Barrow, John [Editor]
Dictionarium Polygraphicum: Or, The Whole Body of Arts Regularly Digested: Illustrated with Fifty-six Copper-Plates. In Two Volumes (Band 2) — London, 1758

Page: 171
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License: Public Domain Mark Use / Order
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and, if it be never fo little examined, fhews it to be what it is.
The fecond, which is done lightly and eafily, but not faithful-
ly, is more likely to impofe upon the fpedtator, becaufe of the
lightnefs and eafinefs of the pencil; but the unfaithfulnefs of the
contours, or outlines, will undeceive good judges.

As to the third, which are both faithful and eafily performed
by an artful and light hand, and, above all, in the time of the
original, they will puzzle the greater! critics, and often hazard their
pronouncing againft truth, though it may be agreeable to veri-

As there are fome things that favour the opinion of the piece's
being an original, fo again there are others that feem to deftroy
it; as, firft, the repetition of the fame Picture; fecondly, its hav-
ing been forgotten a long time ; thirdly, the cheapnefs of it.

But, though thefe confiderations may have weight, yet they ara
fometimes very trivial, for want of a thorough examination.

That a Picture is forgot, proceeds often from the hands into
which it falls, the place where it is put, the perfons which fee it,
or the little value that the owner has for painting.

The cheapnefs of it .often proceeds from the neceffity or igno-
rance of the feller.

The repetition of a Picture, which is a more fpecious caufe,
is not always a fubftantial reafon.

There is fcarcea painter but has repeated fome one of his works,
cither becaufe he was pleafed with it, or becaufe he was defired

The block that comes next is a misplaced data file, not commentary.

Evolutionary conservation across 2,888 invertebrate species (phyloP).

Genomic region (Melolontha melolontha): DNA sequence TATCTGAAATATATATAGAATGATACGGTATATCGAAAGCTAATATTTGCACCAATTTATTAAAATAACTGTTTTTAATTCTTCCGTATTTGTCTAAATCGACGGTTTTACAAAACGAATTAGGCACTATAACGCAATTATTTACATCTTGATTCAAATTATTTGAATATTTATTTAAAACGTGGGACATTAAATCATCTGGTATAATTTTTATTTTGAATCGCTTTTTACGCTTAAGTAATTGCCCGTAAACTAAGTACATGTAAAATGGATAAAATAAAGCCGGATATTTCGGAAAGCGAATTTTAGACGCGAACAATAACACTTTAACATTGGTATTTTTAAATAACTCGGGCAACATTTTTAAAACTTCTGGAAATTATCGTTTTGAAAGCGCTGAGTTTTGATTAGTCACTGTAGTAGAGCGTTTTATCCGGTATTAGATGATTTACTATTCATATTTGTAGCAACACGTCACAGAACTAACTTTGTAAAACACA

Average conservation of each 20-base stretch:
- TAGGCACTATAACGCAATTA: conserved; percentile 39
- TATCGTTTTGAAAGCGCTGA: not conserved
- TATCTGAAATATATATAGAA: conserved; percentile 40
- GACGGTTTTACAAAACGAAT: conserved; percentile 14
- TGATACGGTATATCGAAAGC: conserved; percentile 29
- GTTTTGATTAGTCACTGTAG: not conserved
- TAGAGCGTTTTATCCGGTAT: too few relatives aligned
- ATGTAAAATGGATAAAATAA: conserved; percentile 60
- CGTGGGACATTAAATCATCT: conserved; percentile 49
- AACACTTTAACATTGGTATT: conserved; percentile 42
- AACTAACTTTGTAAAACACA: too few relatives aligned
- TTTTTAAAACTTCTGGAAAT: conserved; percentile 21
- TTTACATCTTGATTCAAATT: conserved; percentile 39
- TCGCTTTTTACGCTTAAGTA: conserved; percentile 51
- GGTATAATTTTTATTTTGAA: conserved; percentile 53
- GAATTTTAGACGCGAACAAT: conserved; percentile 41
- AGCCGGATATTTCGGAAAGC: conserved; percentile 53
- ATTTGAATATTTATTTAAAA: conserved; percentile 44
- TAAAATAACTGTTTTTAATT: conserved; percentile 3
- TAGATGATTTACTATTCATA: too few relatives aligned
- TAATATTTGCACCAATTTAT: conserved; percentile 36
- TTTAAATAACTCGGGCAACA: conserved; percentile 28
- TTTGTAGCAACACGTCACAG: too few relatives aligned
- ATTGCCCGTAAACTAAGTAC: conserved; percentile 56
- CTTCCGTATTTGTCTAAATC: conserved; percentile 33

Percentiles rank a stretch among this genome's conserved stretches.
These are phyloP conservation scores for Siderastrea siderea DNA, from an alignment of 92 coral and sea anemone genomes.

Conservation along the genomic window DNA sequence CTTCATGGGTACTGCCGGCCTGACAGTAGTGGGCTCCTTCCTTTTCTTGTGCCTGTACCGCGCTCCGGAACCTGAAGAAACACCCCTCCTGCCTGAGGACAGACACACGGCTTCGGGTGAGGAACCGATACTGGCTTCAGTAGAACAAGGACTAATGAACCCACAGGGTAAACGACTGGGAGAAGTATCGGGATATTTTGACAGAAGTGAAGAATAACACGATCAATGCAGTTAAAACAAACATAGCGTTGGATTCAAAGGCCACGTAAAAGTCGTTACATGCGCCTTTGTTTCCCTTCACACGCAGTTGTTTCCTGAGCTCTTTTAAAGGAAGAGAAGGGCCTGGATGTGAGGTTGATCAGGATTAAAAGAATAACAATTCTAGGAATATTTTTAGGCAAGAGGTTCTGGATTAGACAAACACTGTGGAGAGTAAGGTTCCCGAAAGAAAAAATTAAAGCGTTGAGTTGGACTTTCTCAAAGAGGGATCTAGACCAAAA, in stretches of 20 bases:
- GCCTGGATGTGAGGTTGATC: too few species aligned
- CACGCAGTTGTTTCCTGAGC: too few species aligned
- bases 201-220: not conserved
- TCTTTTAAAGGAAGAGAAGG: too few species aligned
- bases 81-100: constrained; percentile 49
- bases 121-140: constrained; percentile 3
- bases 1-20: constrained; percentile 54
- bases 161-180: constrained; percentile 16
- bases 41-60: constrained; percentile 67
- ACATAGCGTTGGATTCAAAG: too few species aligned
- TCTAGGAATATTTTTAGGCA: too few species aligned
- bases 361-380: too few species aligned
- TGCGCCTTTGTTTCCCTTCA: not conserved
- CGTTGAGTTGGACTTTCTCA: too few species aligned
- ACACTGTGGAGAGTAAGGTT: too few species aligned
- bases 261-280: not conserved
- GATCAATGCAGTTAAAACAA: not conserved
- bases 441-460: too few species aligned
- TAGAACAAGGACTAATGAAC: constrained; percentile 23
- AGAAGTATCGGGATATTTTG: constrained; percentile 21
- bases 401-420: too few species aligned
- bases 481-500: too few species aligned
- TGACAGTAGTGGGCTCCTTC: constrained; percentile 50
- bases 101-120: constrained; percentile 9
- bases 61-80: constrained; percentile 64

to draw another like it; and fometimes the greateft artifls have
been deceived.

There are, befides, a fort of Pictures which are neither originals
nor copies, which the Italians call paftici, from pafte ; becaufe, as
the feveral things that feafon a pafty are reduced to one tafte, fo
counterfeits that compofe a paftici tend only to effect one truth.

A painter that would deceive in this wav, ought to have in his
mind the manner and principles of the mafter, of whom he would
give an idea, whether he takes anv part of a Picture which that
mafter has made, and puts it in his own work; or whether the
invention is his own, and he imitates lightly, not only his touches,
but even his gout of defign and colouring.

It often happens that thefe painters, who intend to counterfeit
the manner of another, aiming to imitate fuch as are more fkilful
than themfelves, make better Pictures of this kind than if they
were to do fomething of their own.

Among thofe who took delight in counterfeiting the manner
of other painters, we may mention one David Teniers, who has
deceived, and ever will deceive the curious, who are not before
acquainted with his dexterity in counterfeiting and Paolo
Veronefe. There are fome of his paftici performed with fo much

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